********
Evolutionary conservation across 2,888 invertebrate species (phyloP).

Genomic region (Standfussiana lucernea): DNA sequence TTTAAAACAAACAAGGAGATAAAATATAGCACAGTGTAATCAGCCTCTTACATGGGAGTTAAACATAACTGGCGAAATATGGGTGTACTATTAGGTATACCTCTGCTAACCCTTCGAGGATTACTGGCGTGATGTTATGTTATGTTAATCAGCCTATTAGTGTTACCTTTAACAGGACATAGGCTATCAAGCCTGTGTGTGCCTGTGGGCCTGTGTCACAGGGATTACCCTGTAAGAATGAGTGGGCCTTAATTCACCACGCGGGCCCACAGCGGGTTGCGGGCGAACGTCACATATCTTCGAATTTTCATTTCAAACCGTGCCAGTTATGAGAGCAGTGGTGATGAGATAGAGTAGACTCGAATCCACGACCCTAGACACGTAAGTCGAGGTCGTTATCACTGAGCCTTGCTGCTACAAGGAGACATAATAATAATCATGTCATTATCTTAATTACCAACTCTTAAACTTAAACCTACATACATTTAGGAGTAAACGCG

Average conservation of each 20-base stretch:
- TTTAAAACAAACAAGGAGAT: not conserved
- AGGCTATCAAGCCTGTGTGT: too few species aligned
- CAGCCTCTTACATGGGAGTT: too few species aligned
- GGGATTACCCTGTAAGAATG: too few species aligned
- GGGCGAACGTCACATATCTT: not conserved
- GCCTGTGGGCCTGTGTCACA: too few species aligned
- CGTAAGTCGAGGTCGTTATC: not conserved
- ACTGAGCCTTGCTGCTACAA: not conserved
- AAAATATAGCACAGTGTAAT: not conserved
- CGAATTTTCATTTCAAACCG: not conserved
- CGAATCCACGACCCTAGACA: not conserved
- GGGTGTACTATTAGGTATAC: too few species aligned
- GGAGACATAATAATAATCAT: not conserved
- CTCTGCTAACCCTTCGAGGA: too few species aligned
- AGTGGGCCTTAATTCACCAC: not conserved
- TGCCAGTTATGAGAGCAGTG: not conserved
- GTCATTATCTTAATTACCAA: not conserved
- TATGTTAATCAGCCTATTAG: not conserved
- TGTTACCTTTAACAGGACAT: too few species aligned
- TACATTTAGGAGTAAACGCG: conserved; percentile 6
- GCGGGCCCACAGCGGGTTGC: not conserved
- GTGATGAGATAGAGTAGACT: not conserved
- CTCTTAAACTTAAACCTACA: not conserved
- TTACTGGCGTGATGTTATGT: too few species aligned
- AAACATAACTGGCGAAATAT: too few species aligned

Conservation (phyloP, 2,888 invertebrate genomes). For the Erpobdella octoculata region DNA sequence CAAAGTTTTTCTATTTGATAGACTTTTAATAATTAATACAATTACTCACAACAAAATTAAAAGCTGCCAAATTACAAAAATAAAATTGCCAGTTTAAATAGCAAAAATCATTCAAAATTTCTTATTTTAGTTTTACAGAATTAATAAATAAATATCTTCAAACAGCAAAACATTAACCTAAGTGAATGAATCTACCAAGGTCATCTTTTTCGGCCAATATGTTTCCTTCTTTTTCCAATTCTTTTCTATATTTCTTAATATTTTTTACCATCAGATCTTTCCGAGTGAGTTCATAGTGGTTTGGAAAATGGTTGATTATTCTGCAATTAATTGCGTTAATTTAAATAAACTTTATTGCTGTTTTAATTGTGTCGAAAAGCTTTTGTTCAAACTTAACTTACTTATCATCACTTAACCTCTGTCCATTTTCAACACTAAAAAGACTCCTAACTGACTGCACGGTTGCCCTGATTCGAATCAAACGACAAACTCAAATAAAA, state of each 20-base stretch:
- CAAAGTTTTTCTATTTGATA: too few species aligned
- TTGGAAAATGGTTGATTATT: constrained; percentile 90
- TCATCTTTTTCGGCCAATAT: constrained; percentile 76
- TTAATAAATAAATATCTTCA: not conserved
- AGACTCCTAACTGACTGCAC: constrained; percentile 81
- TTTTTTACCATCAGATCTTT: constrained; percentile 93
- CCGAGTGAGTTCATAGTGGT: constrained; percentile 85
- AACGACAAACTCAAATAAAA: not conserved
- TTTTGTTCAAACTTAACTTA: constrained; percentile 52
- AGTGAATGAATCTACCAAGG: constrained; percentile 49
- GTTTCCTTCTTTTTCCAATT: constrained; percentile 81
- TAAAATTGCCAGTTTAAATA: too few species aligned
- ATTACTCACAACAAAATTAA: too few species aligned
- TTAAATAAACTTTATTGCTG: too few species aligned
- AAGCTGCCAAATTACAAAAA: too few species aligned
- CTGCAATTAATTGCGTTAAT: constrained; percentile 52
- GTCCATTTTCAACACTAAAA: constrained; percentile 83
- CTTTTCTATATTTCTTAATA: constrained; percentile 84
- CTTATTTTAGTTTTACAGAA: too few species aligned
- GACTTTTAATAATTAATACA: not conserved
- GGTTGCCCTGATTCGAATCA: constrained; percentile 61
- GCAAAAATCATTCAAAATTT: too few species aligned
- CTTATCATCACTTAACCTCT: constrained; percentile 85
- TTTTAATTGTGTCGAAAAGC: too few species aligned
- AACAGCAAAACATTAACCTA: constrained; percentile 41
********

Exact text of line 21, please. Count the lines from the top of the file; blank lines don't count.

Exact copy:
- TATGTTAATCAGCCTATTAG: not conserved